Executive function deficits, such as working memory, decision-making, and attention problems, are a common feature of several psychiatric disorders for which no satisfactory treatment exists. Here, we transdiagnostically investigate the effects of pharmacological interventions (other than methylphenidate) on the fronto-cingulo-parietal cognitive control network, in order to identify functional brain markers for future procognitive pharmacological interventions. Twenty-nine manuscripts investigated the effect of pharmacological treatment on executive function-related brain correlates in psychotic disorders (n = 11), depression (n = 4), bipolar disorder (n = 4), ADHD (n = 4), OCD (n = 2), smoking dependence (n = 2), alcohol dependence (n = 1), and pathological gambling (n = 1). In terms of impact on the fronto-cingulo-parietal network, the preliminary evidence for catechol-O-methyl-transferase inhibitors, nicotinic receptor agonists, and atomoxetine was relatively consistent, the data for atypical antipsychotics and anticonvulsants moderate, and interpretation of the data for antidepressants was hampered by the employed study designs. Increased activity in task-relevant areas and decreased activity in task-irrelevant areas were the most common transdiagnostic effects of pharmacological treatment. These markers showed good positive and moderate negative predictive value. It is concluded that fronto-cingulo-parietal activity changes can serve as a marker for future procognitive interventions. Future recommendations include the use of randomized double-blind designs and selective cholinergic and glutamatergic compounds.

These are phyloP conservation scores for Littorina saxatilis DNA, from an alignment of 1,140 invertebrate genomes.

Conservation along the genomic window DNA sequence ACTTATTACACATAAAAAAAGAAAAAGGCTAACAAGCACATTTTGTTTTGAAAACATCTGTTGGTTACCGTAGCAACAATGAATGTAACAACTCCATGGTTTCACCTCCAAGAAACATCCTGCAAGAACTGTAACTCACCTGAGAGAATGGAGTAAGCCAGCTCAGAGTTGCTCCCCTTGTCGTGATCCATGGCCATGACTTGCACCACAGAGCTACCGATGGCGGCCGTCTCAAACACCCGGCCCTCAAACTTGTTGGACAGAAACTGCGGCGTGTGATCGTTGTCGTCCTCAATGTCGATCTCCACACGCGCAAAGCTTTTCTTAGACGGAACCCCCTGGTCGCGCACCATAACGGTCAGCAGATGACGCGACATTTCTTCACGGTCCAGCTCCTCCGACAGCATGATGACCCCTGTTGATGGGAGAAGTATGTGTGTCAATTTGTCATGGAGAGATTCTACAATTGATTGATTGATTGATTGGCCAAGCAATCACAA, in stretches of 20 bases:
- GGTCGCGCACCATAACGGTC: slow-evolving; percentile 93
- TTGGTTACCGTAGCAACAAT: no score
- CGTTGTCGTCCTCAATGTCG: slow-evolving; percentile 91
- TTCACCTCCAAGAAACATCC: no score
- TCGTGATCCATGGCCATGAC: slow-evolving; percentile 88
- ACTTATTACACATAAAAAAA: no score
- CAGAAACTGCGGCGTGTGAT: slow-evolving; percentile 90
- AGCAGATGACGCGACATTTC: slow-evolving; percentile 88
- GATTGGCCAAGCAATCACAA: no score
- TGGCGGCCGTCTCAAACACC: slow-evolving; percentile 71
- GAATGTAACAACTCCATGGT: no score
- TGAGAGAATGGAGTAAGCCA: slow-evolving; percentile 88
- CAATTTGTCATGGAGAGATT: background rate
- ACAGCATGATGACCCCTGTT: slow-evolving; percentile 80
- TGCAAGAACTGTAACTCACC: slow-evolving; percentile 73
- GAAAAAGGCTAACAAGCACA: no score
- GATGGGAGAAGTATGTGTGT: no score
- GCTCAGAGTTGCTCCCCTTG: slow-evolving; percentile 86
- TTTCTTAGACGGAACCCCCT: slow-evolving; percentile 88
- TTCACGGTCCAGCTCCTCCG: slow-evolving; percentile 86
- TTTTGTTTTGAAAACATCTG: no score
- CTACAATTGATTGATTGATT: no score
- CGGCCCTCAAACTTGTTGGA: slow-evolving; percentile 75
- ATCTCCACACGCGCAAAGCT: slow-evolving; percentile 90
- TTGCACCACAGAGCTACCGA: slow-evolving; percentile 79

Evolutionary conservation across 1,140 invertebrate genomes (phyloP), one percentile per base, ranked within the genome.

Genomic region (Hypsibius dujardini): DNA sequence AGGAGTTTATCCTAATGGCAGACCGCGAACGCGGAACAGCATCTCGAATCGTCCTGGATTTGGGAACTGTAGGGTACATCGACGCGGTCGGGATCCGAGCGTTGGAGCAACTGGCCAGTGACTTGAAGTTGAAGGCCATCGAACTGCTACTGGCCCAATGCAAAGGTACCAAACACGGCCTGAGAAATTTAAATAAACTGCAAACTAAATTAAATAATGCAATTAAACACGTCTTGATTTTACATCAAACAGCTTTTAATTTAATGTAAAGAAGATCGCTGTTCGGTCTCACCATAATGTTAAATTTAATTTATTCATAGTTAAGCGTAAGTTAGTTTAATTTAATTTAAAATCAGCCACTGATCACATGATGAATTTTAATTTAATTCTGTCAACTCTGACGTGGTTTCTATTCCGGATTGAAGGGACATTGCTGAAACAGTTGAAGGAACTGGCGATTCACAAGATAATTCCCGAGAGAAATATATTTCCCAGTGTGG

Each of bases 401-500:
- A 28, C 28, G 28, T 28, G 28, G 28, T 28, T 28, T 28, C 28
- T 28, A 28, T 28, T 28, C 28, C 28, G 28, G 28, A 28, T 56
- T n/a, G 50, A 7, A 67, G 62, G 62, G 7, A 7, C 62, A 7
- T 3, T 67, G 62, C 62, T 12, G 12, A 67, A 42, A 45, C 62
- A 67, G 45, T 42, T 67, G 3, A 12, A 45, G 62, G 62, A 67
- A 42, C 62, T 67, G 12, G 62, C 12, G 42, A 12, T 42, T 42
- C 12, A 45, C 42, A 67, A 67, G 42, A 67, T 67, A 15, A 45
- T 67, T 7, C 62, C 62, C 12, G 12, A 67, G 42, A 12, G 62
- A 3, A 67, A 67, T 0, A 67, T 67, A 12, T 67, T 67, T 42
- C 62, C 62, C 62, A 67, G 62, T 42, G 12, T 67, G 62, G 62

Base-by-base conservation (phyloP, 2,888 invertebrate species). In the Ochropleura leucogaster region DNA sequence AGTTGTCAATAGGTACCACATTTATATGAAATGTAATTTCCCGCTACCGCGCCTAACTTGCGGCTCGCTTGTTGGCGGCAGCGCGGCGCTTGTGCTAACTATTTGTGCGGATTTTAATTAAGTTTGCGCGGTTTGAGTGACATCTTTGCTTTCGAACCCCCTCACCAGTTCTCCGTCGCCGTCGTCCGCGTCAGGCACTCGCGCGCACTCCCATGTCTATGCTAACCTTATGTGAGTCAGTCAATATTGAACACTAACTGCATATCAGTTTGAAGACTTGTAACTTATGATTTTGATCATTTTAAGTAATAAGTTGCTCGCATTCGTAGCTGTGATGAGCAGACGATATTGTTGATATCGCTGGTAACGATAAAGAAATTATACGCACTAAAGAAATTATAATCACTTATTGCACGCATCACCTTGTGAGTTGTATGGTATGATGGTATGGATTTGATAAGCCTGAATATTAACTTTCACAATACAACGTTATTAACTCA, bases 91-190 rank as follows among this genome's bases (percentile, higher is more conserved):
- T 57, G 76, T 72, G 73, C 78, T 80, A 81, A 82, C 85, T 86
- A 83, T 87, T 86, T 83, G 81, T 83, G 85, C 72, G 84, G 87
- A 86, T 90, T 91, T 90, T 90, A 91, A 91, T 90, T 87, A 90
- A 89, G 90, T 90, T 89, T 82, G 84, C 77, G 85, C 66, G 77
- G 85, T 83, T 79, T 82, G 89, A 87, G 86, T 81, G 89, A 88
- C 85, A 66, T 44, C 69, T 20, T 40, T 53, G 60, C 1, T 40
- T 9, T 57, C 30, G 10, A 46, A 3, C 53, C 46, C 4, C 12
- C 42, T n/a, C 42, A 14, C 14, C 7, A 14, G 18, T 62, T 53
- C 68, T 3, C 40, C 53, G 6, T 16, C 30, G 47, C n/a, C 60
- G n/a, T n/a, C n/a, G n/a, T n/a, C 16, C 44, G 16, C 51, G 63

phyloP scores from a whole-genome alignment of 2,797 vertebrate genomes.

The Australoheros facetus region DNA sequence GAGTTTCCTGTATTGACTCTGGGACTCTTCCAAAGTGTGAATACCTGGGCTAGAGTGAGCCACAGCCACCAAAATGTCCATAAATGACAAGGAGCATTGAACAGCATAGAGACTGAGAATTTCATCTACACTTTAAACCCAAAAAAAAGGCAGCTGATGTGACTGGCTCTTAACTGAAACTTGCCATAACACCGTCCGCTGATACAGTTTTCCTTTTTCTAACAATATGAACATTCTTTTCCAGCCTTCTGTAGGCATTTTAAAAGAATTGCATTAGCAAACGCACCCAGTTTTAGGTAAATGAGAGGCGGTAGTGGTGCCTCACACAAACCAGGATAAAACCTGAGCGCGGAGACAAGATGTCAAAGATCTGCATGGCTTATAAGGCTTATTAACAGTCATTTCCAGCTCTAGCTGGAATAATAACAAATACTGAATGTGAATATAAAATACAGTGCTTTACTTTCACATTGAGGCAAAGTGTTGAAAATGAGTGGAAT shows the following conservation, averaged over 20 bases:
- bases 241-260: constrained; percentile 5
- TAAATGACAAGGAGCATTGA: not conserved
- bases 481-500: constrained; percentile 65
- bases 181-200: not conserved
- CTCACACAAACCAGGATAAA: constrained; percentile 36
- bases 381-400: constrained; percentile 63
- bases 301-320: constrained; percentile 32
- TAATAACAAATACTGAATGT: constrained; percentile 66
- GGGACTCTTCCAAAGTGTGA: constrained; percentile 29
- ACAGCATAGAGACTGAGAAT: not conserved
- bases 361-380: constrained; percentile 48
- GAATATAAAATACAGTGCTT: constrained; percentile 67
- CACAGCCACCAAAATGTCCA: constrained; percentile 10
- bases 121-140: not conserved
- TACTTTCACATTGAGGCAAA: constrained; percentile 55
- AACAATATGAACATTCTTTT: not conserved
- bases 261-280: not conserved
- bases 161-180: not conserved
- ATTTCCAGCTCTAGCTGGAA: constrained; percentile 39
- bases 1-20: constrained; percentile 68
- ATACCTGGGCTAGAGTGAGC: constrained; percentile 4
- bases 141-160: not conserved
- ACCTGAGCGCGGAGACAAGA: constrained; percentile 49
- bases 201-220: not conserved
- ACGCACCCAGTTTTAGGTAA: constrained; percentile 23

van Amelsvoort, T., & Hernaus, D. (2016, May 18). Effect of pharmacological interventions on the fronto-cingulo-parietal cognitive control network in psychiatric disorders: A transdiagnostic systematic review of fMRI studies. Frontiers in Psychiatry. Frontiers Media S.A. https://doi.org/10.3389/fpsyt.2016.00082